Ottawa, April 1, 2011
Mr. Konrad Von Finckenstein, Chair
Canadian Radio-television and Telecommunications Commission
1 Promenade du Portage
Dear Mr. Von Finckenstein:
Re: Over-The-Top Services Working Group
As you may know, on February 18, under the leadership of the Canadian Media Production Association and its President Norm Bolen, some 35 senior private sector executives from the distribution, telecommunications, broadcasting, production and creative sectors in Canada met to discuss foreign over-the-top services.
As a result of this initial meeting, a Working Group of executives representing all sectors of the Canadian industry gathered on March 23 to start developing an industry strategy around the following objectives: Ensuring the competitiveness of the Canadian broadcasting industry; And fostering the creation, production, distribution and promotion of high quality Canadian content on the new digital platforms. In order to achieve this, the Working Group has put in motion relevant research to assess the current and potential economic and cultural impact of foreign over-the-top services in Canada and to identify appropriate market-based and public policy responses.
At the same time, the Working Group wishes to make the following representations to the Commission.
First, the Working Group endorses the following recommendation of the May 2011 Report of the Standing Committee on Canadian Heritage on "The Impact of Private Ownership Changes and the Move Towards New Viewing Platforms":
"That the Commission examine the growing emergence of non-Canadian broadcast players in the new digital realm and initiate a public consultation process to determine whether and how such non-Canadian companies should support Canadian cultural programming."
The Working Group believes indeed, like the Standing Committee, that foreign over-the-top services are becoming a significant presence in the domestic market. It is now public knowledge that a foreign over-the-top service operating in Canada has commissioned new exclusive dramatic content, including for the Canadian market. It is buying exclusive rights with studios in the windows of certain linear Canadian programming services. Therefore, the Working Group submits that the Commission should initiate the public consultation recommended by the Standing Committee.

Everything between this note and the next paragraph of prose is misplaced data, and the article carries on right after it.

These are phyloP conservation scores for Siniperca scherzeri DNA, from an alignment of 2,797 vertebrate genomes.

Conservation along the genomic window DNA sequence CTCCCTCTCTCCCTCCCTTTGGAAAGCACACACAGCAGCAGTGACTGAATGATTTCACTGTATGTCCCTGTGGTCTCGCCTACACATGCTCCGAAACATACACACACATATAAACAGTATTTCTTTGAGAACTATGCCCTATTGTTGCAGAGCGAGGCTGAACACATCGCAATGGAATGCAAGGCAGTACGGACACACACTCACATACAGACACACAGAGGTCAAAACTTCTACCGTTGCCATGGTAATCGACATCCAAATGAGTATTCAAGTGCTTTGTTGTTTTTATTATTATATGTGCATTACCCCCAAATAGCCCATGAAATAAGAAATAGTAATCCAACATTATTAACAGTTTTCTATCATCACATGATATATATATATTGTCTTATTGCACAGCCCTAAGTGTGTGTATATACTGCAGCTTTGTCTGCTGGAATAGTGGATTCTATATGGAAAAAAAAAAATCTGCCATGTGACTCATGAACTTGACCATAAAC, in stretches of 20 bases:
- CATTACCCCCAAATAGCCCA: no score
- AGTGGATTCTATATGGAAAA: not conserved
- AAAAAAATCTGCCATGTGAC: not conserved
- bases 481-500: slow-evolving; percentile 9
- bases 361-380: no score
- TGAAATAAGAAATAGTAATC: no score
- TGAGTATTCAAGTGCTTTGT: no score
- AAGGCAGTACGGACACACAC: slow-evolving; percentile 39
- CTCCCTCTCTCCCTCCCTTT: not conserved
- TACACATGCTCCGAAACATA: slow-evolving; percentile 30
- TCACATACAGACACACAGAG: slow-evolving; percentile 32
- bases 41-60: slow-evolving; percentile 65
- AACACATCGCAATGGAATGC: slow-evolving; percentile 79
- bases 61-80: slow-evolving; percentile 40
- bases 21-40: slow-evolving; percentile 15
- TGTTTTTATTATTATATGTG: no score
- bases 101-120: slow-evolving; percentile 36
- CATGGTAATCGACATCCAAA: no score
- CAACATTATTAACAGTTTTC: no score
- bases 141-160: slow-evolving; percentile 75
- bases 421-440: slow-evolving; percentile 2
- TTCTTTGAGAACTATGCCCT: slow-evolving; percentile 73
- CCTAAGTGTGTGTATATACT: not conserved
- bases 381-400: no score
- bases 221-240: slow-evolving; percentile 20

Second, one of the important elements in assessing the status of foreign over-the-top services in Canada would be to obtain sufficient relevant information on their activities in our country. The Working Group is aware that the Commission has already sought information from new media broadcasting undertakings that are affiliated with a licensed Canadian broadcaster. While the Commission's questionnaire would need to be reformulated to be appropriate for foreign over-the-top services, the relevant Exemption Order permits the Commission to require such undertakings to provide such information as the Commission may request. In due course, the Working Group hopes to propose to the Commission what could be an appropriate form of questionnaire and a list of the foreign over-the-top operators that to our collective knowledge have a sufficient presence in Canada to warrant receiving a questionnaire.
Finally, we wish to express our appreciation for the quality of the March 24 CRTC Forum on Shaping Regulatory Approaches for the Future. The discussions were substantive and productive. On foreign over-the-top services, we believe they generally confirmed our analysis and support our representations.
Alain Gourd, Chair
Over-The-Top Services Working Group
cc: Robert Morin